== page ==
We have an interview today with Scott Tarcy of CAD Design Help. I love that we’re going to bring in somebody else who has a different CAD design view. Somebody else really who is trying to do something similar that we are in helping to be a resource for people interested in 3D printing in one way or another. His focus is a little more in the CAD side of things. It’s a bit of a cross section. He’s more of an engineer, actually is a degreed engineer, a mechanical engineer. He has worked inside a couple of different corporations, doing real serious engineering work on products. He’s complimentary to what we do on WTFFF and 3D Start Point and we thought it would be good to have him on. He’s a great resource and he’s got a podcast. It’s called The Engineering Entrepreneur Podcast. I think he’s 24 episodes into it or something at this point. I think it’s really an interesting model of who he’s talking to that’s very different than who we’re talking to. There’s plenty of room in the space for someone else with a little different perspective.
Listen to the podcast here:
CAD Design Help with Scott Tarcy
Scott, thanks so much for joining us today on WTFFF. It’s great to have you on the show.
I’m excited to be on. I’m looking forward to talking with you.
Can you start by letting us know when and really why you started CADDesignHelp.com?
My background, I’m from Pittsburgh, Pennsylvania originally. After high school, I decided to go into engineering more for the fact that I didn’t know what I wanted to do and my dad was a Chemical Engineer. I was always been good in math. My SAT scores in math were really good and science classes and stuff. He said, “Why don’t you just do that?” I’m like, “I got to do something.” That’s how I got started. I did engineering at Virginia Tech for five years. I did the four years engineering and a business minor, so it took five years to finish.
When I finished, I got a job with a company called United Pet Group or Tetra, to anybody out there who had a pet fish. All these aquariums and fish food, outdoor pond accessories like pumps and filters and lots of different things. That was in the same town of Blacksburg, Virginia. I take that job. Literally, I started two days after graduation because I was ready to jump in. That’s where my career started.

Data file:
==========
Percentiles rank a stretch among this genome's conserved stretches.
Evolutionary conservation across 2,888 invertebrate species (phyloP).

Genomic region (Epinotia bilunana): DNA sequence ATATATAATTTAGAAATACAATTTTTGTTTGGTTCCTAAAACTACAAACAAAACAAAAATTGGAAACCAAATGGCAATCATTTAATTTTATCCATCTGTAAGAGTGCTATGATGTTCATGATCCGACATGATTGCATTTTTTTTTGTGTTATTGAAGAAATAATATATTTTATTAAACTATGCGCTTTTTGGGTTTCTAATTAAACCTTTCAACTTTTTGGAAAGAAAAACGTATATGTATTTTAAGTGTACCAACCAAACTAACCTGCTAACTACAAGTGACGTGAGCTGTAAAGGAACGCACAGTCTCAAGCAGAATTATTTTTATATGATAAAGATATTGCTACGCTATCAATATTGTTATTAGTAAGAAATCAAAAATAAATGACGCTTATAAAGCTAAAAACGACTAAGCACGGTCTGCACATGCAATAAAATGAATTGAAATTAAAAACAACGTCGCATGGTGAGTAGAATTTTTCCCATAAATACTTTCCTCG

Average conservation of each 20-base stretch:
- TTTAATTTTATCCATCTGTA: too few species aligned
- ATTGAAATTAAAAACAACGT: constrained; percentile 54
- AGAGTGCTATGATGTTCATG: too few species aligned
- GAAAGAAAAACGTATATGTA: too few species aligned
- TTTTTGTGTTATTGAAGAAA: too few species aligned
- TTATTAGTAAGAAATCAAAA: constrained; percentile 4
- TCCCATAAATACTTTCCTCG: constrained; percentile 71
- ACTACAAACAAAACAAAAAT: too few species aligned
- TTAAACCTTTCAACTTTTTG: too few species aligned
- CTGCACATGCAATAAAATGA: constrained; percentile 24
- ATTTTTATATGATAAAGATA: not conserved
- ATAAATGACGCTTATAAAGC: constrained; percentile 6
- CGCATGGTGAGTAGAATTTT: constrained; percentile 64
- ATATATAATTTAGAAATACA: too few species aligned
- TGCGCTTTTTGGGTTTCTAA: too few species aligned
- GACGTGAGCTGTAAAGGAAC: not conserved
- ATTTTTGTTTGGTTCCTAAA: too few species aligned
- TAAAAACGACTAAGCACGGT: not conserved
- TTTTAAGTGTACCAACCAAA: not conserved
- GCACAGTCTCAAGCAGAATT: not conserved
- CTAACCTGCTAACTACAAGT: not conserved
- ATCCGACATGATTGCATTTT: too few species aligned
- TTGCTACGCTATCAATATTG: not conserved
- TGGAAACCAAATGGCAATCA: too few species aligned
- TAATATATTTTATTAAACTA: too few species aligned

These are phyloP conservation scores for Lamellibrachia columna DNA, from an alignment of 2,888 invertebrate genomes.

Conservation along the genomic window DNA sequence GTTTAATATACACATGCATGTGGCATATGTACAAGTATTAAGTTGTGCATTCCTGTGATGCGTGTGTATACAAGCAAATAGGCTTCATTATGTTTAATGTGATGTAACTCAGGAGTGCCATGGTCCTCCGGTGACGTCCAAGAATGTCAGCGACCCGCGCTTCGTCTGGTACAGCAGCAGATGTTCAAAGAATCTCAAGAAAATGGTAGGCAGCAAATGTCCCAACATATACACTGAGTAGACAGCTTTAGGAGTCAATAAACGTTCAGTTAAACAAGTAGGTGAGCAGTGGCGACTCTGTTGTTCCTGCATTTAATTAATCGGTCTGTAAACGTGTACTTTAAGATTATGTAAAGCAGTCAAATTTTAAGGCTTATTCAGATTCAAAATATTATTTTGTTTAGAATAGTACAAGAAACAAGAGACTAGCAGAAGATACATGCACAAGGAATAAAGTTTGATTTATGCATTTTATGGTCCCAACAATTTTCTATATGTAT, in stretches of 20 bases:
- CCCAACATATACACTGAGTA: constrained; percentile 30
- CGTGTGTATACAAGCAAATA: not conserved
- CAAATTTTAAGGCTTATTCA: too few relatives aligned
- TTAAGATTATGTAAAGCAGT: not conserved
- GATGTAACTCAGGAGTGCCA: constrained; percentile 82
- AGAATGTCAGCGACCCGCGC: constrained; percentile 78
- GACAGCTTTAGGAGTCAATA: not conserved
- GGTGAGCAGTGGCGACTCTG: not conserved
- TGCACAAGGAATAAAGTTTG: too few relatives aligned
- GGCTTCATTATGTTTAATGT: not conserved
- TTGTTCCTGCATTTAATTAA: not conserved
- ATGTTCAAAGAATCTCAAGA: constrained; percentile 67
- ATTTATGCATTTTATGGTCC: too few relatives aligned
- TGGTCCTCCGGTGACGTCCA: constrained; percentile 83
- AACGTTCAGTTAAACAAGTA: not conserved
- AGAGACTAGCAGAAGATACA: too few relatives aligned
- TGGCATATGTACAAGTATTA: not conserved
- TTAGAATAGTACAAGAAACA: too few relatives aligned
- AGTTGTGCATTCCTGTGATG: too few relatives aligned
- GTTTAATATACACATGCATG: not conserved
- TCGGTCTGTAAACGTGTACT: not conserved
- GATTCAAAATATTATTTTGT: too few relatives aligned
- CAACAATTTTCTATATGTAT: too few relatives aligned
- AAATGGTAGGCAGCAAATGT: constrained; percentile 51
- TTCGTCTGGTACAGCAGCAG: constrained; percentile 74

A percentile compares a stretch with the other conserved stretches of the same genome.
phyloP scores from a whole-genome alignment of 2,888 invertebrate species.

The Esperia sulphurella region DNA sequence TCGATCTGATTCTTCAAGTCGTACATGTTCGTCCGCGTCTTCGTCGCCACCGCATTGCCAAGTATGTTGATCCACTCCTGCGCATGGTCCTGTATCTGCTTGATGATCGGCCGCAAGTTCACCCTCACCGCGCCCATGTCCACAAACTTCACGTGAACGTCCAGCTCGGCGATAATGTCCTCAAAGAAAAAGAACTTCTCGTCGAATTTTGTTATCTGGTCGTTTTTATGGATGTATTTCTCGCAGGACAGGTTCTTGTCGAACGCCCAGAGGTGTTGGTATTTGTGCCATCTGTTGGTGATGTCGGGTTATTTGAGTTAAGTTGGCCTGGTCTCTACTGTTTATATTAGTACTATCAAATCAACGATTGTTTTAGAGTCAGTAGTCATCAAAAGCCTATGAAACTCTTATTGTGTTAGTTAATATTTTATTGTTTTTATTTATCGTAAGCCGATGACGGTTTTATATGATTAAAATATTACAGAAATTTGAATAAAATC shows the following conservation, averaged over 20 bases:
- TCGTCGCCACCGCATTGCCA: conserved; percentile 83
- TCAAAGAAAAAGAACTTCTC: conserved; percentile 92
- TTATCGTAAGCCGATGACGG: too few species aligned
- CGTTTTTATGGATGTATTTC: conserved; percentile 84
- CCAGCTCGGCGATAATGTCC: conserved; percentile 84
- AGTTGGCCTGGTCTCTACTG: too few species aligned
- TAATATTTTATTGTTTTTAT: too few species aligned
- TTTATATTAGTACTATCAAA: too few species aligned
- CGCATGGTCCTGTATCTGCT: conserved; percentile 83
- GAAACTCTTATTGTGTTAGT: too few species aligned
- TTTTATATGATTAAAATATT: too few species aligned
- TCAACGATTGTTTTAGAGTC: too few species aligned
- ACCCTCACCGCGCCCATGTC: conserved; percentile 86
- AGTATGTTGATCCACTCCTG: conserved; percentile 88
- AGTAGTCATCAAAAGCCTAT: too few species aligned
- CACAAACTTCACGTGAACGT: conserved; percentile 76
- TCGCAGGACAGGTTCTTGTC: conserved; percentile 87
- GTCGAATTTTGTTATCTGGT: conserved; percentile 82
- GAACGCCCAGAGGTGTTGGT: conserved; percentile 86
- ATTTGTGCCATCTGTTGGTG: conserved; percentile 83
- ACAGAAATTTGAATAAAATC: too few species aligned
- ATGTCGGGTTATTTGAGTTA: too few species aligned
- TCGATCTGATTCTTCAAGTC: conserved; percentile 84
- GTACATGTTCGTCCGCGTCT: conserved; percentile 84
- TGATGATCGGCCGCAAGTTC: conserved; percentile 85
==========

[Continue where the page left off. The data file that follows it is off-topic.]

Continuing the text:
When I was there, I was dedicated for all outdoor pond equipment. I designed all kinds of things and did a lot of testing as well. Lots of plastic art design. I learned a ton about injection molding. While I was working there, they sent me on business trips around North Carolina and stuff for visiting suppliers and seeing how the machines work. We actually did have a 3D printer way, way back. This was in 2007 when I started that job. It seems like the technology was primitive. I think that machine was really expensive and it could make really small parts. I do remember parts being really bad, really hard to break off. That’s my first thing I got into 3D printing. I remember one time I used it. A part of my car broke and I reversed engineered a knob and 3D printed it. It didn’t quite fit, but that was my first attempt to fix a problem with using a 3D printer.
At that job, I was designing the pumps and the filters. I was doing a lot of testing. We had an outdoor pond where we would hook up something. We would measure how many gallons per minute would flow through something, all those kinds of stuff. I did for about four years. That’s where I really learned how to use SOLIDWORKS. We had it in college but I think it’s a mistake of the engineering program to not require you to take CAD because it’s one of the most important things in the real world for engineers or designers to know how to do.